Construction Sequence Beam and BlockIf we now revisit the functional requirements of a floor construction and apply the characteristics of the beam and block floor, we can establish whether the beam and block is a suitable option for our flooring system.

Strength and Stability
The beam and block system provides suitable strength and stability with specifically designed precast reinforced T-beams to suit the required spans. The structural concrete topping can also be designed with a reinforcing mesh if required.
The beams are suitably supported by the external walls and any load bearing internal walls or beams.

Resistance to ground moisture
The suspended system with suitable void, provides a natural resistance to ground moisture. If required a damp proof membrane can be positioned over the beam and block floor. A damp proof course installed on the perimeter walls will ensure ground moisture does not penetrate the structure.

Durability
Concrete in its nature is a very durable material, providing a sound floor construction system.

Fire Safety
The beam and block floor fire resistance can vary according to the beam and its applied finishes. An individual beam should provide up to one hour resistance depending on its size.

Resistance to passage of heat
The beam and block floor offers good flexibility with thermal performance. High levels of rigid insulation can be installed over the beam and block floor. However, if EPS blocks are used, the floor system can achieve excellent thermal performance.

Resistance to passage of sound
The inherent mass and damping qualities of concrete give beam and block flooring construction a good noise reduction. Additional sound insulation can also improve the performance of the flooring system if required.

There are many different configurations for beam and block flooring systems, with specifications varying according to different manufacturers. The images here offer just a few examples of the many solutions available.

Conclusion

Emma has written four popular books on construction detailing. Understanding Architectural Details is a series based on UK construction and standards and looks at both residential and commercial construction. Residential Construction Details is based on US construction methods and codes. All books are full of both 2d and 3d images, and it is possible to download all of the 2d cad files and 3d SketchUp files with the books.

This post appeared first on First In Architecture

All images copyright to First In Architecture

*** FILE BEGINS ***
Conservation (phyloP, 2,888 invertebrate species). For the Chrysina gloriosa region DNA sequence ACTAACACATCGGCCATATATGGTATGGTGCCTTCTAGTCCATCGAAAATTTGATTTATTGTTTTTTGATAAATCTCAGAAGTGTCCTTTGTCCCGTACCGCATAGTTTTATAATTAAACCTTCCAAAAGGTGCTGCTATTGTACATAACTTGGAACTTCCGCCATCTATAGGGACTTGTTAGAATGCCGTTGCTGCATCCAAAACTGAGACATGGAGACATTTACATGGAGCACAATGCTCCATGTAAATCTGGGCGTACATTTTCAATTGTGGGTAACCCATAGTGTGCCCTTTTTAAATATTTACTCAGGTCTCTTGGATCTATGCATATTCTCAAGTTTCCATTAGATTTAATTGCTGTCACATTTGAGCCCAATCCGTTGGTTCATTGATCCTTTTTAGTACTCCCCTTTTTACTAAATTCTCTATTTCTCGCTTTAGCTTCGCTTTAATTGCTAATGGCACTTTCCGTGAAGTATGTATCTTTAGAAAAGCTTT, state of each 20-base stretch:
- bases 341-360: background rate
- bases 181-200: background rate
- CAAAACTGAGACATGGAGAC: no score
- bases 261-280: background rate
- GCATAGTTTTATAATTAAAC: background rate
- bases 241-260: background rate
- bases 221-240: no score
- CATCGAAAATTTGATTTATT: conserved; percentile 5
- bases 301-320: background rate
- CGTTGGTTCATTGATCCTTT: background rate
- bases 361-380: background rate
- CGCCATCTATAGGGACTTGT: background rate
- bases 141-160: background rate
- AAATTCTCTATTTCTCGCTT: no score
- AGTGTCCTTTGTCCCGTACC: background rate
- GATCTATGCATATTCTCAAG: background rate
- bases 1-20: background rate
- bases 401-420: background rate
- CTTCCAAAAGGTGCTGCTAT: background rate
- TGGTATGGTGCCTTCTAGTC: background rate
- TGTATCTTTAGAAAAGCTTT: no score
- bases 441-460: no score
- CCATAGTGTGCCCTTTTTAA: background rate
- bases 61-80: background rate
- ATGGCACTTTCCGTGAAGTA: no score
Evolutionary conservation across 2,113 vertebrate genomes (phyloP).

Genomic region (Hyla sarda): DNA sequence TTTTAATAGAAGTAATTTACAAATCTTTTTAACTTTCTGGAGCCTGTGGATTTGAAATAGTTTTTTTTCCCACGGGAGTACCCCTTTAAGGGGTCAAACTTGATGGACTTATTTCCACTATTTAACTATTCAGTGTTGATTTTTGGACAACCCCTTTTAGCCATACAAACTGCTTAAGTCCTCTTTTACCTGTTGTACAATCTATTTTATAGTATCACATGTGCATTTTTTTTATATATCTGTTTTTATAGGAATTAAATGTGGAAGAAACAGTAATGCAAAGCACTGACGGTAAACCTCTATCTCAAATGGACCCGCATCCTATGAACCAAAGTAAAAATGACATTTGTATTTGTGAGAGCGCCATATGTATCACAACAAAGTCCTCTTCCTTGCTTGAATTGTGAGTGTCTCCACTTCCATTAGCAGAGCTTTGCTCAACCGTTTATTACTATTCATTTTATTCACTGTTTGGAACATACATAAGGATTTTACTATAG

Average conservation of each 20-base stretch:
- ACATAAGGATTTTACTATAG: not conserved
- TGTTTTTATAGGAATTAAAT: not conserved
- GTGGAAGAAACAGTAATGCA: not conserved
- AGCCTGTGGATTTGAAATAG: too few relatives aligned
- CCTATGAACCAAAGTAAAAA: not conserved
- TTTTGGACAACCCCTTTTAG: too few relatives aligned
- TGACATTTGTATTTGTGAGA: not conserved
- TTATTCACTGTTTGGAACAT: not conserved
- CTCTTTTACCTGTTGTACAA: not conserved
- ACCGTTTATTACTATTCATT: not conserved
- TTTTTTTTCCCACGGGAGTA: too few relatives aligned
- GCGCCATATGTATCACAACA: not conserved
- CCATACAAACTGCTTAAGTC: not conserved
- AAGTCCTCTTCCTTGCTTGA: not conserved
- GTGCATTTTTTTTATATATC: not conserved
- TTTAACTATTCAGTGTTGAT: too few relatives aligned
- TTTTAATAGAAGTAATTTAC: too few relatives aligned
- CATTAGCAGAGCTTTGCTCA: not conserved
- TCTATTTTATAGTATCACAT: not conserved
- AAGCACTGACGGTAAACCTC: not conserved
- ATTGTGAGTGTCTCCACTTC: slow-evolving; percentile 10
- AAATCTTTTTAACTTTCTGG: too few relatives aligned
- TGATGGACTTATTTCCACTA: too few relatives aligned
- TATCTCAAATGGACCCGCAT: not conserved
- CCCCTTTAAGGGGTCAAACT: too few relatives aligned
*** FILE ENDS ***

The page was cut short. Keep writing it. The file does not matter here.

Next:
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15 Comments

  1. Amazing book!!! I will be buying.
    I’m studying a MSc in Construction but I’m also a visual person, this book really helps.

    Reply
  2. Beams are not reinforced with “steel bars” as stated. Reinforcement is provided by high-tensile, pre-tensioned strands producing a prestressed concrete unit. The pre-tensioning exerts a contracting force in the bottom of the beam which in turn creates and upward curvature, or camber, in its length. This camber is typically 1/300th of the span.

    This is important as a rigid timber floating floor can be unsatisfactory as the finished surface will displat the camber whereas an insitu screed can be laid to a flat surface.

    Reply
    • Thank you John, appreciate your comments.

      Reply
  3. Is block and beam suitable for constructing a factory floor that must carry heavy machines and a forklift truck with a lifting capacity of 2 tonnes, therefore gross weight of 7 tonnes rolling across it.

    Reply
  4. If I want to span 4.8m by 3.6m, should my T beams be 4.8m length ways of 3.6m widthways, given a 5% slope lengthways.

    Whether I use 4.8 lenghthways of 3.6 widthways, how many of each beam would I need. For each options how many 440mm block would I need.

    am being a based of a Summer residentual Log Cabin on clay soil near trees on a slight slode. The log cabin foot print is 4m x 3m

    Reply
    • hi we have a floor 4.4x26meter

      Reply
  5. Do you have a specification you could provide me for my scope of works to give to the contractor.
    I’m after 1-2 paragraphs outlining sizes, types, and BS standards and codes.
    Many thanks

    Reply
  6. How can an access hatch be formed in beam and block floor construction?

    Reply
    • Hi Chris, drop me and email and I can help you with anything block and beam floor related!

      Reply
      • Hi Luke. Is it possible to pass 2 x 68mm pipes through an existing block and beam floor? I’m interested in connecting to the indoor unit of an Air Source Heat Pump.

        Reply
  7. I’ve seen the recommended minimum void for this type of beam and block floor, but what is the maximum void recommended? Francis

    Reply
  8. I have a block and beam floor with a two storey passage floor space void underneath. The blocks have cracked in two areas leading to concerns the could eventually fall. How is this best remedied.

    Reply
  9. Hello,

    I was wondering if we could start the top of the strip foundation at the bottom of the void?
    Do we need to have the block wall with soil both sides?

    Reply
  10. Hi

    Do you have standard level change detail without having to build a supporting wall and footing inbetween as the beams are parallel to the level change?

    Reply
    • Hi Abigail, I’m afraid we don’t have an example of that detail, sorry we can’t be of more assistance.
      Emma

      Reply